Madison Catholic Herald
Bishop Robert C. Morlino, 4th bishop of Madison, dies at 71 Print
Bishop
Monday, Nov. 26, 2018 -- 6:55 PM

MADISON -- The Most Rev. Robert C. Morlino, Bishop of Madison, died Saturday, November 24th, at approximately 9:15 pm at St. Mary’s Hospital in Madison. He was 71 years old. Please pray for the repose of his soul, for his friends and coworkers, and for all of the faithful of the Diocese of Madison.

As Bishop of Madison, Bishop Morlino’s three expressed priorities were: to increase the number and quality of the men ordained to the diocesan priesthood; to instill a greater sense of reverence throughout the entire diocese, especially through our worship of God, celebrated in the Holy Sacrifice of the Mass, and to challenge Catholic institutions in the diocese to live out their professed faith in Jesus Christ, risen from the dead, through their ministry in the secular community.

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Rwandan genocide survivor Immaculee’ Ilibagiza to host two-day retreat at St. Ann Parish Print
Around the Diocese
Thursday, Oct. 17, 2019 -- 12:00 AM

STOUGHTON -- You may have been one of the 800 people who were blessed to hear Immaculee' Ilibagiza speak at St. Ann Parish, Stoughton, back in March of 2017.

Or maybe you are one of the thousands who have read Ilibagiza's book, Left to Tell, about her harrowing 100 days hidden in a tiny bathroom with six other women and one child, in an attempt to avoid being killed by members of the Hutu tribe in her home country of Rwanda in Eastern Africa.

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Ongoing vigilance against abuse takes the form of action in diocese Print
Bishop
Written by William D. Yallaly, Chancellor, Diocese of Madison   
Thursday, Nov. 15, 2018 -- 12:00 AM

Faced as we are with the ongoing specter of sin and even crime on the part of some priests, religious, and bishops of the Church, Bishop Robert Morlino has given clear direction that in the Diocese of Madison we will do all we can to continue to strengthen our efforts in the protection of children and vulnerable persons, to expand our work in oversight and transparency, and to increase our focus on rooting out sin at every level.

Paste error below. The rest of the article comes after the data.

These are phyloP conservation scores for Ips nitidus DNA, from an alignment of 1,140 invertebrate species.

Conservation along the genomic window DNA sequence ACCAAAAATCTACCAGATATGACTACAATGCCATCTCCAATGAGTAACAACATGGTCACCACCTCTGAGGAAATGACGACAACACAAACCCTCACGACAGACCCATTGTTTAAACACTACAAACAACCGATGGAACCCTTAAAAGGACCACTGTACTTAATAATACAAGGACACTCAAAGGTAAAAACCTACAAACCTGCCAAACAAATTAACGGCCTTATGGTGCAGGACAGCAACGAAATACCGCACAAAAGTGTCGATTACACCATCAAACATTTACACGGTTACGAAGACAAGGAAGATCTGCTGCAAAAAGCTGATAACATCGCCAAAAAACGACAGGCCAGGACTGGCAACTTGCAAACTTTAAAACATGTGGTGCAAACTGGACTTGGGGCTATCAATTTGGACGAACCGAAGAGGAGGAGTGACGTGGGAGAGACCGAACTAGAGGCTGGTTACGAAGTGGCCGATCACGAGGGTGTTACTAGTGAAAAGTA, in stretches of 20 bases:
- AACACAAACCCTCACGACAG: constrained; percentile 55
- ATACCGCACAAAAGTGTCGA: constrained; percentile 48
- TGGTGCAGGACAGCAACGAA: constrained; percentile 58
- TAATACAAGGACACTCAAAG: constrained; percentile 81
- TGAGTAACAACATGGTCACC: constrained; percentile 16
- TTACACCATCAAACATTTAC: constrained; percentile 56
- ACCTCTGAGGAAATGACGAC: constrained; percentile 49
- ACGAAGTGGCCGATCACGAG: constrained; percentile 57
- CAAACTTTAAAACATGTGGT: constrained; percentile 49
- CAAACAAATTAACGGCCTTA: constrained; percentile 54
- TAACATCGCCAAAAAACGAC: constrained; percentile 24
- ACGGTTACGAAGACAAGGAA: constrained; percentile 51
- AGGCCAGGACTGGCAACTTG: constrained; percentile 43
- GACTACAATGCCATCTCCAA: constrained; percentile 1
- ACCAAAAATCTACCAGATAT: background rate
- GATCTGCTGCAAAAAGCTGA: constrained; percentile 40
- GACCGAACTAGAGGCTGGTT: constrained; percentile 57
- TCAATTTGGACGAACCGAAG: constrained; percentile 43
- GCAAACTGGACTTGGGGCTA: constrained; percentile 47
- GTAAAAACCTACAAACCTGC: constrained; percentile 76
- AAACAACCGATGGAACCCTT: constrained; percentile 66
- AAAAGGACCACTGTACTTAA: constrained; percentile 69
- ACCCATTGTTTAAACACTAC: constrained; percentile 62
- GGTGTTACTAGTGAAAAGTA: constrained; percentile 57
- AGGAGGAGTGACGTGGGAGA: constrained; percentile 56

To that end, the following additional actions have already gotten underway in the past several months, with a great deal still to come:

• Prayer, sacrifice, reparation -- Prayer alone cannot suffice where there is clear need for concrete and decisive action. However, the grace of God is essential in achieving any good and our prayers do have an effect. The Church has been wounded through the terrible sins of her members and her ministers, and there must be spiritual as well as practical efforts made to repair the wounds.

To this end, the bishop himself has undertaken added prayer, sacrifice, and reparation for the purification of the Church and the healing of victims. He has also called for the faithful in the diocese to join with him in these prayers.

• Review of all files -- As many dioceses are now doing, the Diocese of Madison is in the process of scheduling a full, independent review of all priest personnel files. This will serve to make absolutely certain that not only have past cases been properly handled, but that historical instances of abuse are identified, even where no current victims might be known.